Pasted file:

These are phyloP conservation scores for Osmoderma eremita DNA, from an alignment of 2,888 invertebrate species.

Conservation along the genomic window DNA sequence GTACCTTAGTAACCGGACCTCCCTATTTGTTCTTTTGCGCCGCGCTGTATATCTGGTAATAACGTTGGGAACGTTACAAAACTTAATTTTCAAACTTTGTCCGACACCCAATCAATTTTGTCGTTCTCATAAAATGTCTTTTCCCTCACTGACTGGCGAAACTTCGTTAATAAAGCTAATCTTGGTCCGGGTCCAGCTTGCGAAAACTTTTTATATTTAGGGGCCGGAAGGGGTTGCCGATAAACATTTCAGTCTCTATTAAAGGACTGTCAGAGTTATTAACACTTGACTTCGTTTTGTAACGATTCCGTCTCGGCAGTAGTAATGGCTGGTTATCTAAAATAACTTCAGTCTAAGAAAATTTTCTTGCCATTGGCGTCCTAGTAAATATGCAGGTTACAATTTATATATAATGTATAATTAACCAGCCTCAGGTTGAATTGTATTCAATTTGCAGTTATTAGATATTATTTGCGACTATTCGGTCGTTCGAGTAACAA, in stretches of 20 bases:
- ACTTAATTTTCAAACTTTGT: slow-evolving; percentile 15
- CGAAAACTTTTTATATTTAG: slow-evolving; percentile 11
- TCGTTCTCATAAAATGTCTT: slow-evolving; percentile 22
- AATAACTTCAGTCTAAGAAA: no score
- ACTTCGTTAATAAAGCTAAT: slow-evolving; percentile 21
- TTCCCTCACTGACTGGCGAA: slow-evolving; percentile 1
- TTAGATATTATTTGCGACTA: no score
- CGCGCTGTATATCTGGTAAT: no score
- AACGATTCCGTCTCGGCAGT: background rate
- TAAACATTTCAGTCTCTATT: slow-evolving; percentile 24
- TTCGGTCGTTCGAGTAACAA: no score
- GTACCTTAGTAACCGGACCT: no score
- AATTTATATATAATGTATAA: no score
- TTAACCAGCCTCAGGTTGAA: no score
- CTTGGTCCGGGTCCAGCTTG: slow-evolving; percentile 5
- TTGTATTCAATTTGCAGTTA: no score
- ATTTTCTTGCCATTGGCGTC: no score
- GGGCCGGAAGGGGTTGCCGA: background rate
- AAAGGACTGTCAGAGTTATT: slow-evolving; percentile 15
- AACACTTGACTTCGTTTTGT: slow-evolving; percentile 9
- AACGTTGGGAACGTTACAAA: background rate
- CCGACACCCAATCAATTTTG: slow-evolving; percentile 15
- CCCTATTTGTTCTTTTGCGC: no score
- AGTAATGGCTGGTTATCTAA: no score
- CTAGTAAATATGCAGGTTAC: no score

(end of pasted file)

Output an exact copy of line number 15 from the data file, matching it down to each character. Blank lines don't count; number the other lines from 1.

- AATTTATATATAATGTATAA: no score